24 Aug 2008
“‘Blessed are you, Simon son of Jonah. For flesh and blood has not revealed this to you, but my heavenly Father.’” (Matt. 16:17) In the name …
Fr. Randy Calvo
A week ago Friday my family left me behind all by myself for Scranton. They attended the Track and Field Meet and a meeting of the National United Youth Association so I had the house all to myself for most of that Friday and all day Saturday. Then they returned. They pulled into the driveway around 5PM last Sunday, and immediately started throwing luggage out of the car and onto the lawn. It was like a hurricane struck. Kristin, Amanda and Anna O’Connell from Manchester, NH had already packed bags for Camp. In about 15 minutes the van was unloaded of one set of luggage, and then filled with a second. My two days of peace and quiet were transformed into noise and pandemonium in two minutes, and we were heading off to the woods and wilderness of Goshen. Up there ahead of us were 85 other campers waiting, including Emily Sanderson, Amy Hubbard, Erin Tudryn, and Jeromy, Bridget and Jordan Lashway.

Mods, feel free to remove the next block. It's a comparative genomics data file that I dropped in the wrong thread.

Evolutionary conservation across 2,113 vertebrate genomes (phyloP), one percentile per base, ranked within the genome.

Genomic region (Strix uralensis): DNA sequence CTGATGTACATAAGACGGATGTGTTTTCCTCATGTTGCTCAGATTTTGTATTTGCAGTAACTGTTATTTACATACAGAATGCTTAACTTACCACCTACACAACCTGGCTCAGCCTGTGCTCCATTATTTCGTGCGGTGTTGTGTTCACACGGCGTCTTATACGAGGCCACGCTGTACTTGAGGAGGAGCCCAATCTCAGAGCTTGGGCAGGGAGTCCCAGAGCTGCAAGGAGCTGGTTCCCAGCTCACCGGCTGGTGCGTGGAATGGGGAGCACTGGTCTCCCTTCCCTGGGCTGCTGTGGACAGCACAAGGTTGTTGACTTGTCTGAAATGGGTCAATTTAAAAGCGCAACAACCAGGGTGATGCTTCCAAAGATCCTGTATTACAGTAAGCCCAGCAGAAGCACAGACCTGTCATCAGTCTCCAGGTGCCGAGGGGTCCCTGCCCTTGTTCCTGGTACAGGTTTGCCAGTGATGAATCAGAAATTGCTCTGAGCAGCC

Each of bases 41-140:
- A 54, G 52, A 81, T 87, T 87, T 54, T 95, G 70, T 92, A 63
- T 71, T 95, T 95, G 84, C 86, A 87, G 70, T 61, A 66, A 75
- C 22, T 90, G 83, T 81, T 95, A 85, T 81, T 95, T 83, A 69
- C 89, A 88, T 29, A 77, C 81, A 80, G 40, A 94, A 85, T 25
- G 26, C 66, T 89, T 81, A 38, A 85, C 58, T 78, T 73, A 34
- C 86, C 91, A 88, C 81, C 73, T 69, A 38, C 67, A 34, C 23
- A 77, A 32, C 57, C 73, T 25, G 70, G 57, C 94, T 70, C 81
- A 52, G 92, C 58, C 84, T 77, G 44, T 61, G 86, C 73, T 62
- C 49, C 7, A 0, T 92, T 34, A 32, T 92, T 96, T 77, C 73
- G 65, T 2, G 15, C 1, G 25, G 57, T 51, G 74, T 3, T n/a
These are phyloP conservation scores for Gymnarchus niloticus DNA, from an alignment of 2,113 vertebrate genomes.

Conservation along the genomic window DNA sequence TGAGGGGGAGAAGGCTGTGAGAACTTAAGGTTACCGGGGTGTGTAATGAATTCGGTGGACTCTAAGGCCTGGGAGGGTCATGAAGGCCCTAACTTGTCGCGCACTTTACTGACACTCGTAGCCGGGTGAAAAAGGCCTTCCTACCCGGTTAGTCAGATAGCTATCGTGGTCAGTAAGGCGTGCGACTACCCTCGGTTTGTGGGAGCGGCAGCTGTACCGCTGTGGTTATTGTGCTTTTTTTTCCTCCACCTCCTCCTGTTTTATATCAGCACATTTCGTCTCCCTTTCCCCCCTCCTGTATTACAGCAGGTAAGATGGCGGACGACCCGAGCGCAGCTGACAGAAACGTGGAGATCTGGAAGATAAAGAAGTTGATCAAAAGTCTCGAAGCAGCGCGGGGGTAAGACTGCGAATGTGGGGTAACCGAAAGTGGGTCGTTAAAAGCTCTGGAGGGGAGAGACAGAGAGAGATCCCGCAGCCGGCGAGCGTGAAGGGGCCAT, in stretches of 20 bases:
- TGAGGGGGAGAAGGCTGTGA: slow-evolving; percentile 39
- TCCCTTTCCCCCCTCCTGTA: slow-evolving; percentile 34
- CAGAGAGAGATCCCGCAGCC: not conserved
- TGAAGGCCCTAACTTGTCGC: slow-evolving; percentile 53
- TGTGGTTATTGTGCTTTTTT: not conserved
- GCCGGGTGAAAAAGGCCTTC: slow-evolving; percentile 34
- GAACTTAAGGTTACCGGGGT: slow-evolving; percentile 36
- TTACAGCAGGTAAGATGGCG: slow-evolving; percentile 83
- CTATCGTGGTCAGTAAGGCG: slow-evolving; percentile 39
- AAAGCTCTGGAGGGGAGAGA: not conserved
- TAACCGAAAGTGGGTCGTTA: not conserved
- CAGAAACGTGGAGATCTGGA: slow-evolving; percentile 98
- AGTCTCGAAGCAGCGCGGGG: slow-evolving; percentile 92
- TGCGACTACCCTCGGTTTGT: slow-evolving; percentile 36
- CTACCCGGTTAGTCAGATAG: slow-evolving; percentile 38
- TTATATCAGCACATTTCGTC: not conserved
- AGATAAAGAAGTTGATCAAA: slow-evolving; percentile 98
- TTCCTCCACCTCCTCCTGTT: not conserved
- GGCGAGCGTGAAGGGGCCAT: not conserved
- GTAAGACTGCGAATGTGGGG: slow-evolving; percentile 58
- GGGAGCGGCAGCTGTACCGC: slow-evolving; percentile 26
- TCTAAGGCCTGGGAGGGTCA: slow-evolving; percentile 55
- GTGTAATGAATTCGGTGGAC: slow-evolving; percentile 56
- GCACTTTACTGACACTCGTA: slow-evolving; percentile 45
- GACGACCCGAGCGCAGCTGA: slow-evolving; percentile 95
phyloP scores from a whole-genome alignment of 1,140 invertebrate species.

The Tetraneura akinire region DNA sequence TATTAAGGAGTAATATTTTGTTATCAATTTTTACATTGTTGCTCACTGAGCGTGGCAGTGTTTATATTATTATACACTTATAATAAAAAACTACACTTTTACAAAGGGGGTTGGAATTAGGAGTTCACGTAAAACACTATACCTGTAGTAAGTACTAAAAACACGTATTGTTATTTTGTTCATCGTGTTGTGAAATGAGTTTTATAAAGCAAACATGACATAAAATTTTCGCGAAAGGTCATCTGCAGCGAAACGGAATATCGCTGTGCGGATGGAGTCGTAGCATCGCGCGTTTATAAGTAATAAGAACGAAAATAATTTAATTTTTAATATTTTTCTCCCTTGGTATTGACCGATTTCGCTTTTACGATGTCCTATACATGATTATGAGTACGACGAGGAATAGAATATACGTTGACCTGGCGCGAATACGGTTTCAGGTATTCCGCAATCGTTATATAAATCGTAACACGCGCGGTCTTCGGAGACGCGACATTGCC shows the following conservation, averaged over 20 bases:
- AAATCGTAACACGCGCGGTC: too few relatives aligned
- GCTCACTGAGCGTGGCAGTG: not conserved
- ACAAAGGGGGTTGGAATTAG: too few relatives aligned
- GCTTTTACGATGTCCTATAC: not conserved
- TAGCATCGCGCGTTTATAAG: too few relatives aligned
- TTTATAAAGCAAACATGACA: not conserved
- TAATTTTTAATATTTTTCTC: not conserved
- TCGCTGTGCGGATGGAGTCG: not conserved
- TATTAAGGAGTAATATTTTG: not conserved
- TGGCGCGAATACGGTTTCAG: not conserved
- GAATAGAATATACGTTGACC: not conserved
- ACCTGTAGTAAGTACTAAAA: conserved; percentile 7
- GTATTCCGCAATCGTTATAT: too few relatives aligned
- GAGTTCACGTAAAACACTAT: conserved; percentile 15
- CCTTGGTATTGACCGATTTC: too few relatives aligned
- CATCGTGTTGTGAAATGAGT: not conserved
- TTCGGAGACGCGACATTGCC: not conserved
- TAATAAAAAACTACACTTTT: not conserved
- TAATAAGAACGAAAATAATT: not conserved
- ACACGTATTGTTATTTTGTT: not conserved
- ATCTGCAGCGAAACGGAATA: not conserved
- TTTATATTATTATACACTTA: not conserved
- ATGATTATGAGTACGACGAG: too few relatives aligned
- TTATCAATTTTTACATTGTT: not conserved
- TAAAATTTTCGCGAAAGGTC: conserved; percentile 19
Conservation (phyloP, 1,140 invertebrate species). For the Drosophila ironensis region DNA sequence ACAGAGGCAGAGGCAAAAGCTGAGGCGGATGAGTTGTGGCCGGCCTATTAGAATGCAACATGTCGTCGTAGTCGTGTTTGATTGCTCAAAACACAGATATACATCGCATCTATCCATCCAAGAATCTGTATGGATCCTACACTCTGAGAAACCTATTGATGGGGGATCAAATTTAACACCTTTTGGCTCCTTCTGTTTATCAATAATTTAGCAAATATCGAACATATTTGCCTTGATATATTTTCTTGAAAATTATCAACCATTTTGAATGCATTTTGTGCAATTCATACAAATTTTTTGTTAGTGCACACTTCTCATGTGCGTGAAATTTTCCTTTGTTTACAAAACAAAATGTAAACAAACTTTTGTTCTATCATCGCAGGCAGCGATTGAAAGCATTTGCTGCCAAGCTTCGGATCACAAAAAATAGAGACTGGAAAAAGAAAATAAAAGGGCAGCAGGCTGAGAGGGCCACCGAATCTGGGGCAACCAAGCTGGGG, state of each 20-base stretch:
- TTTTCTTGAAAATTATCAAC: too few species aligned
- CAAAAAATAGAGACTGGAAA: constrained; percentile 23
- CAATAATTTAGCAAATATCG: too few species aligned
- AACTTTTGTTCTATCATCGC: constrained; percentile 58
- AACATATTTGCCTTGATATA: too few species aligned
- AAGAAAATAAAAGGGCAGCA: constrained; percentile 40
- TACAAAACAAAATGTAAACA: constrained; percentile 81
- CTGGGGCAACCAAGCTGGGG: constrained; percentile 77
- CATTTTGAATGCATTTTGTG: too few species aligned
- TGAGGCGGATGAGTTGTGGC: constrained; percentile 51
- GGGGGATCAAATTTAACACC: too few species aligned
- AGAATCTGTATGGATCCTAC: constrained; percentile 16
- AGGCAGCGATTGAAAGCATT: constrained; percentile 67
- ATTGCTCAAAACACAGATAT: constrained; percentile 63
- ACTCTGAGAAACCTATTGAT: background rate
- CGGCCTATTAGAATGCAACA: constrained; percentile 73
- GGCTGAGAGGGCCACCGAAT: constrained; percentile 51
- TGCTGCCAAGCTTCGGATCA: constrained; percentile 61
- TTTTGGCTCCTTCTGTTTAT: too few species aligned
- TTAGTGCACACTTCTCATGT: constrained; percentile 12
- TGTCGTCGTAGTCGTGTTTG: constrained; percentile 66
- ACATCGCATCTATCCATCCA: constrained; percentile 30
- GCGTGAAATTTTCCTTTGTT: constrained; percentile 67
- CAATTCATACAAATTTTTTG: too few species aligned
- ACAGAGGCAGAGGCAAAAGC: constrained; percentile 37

I had the chance to offer my session Monday morning. As usual it was captivating. How many questions were there from the kids you ask, not one. That evening, however, the Massachusetts State Police showed-up in the person of our very own Sgt. Brian Foley and a second officer. They came bearing illegal drugs. All of a sudden the kids couldn’t stay quiet, so much so that Sgt. Foley had to end-up limiting their questions because they had gone over their scheduled time. Walking out to the car with Sgt. Foley I mentioned the kids’ enthusiasm to him, then I found out that these two big, burly State Cops weren’t worried about our schedule, they were worried about getting out of the woods before the thunder and lightning storm. And on top of that as the detective mentioned to me that Sgt. Foley made sure that the other guy was carrying the metal suitcase filled with drugs as lightning lit the sky. Then they drove off leaving us behind in the storm-tossed woods. Well, I really shouldn’t say “us” because I came home later that night because of a Tuesday morning funeral here.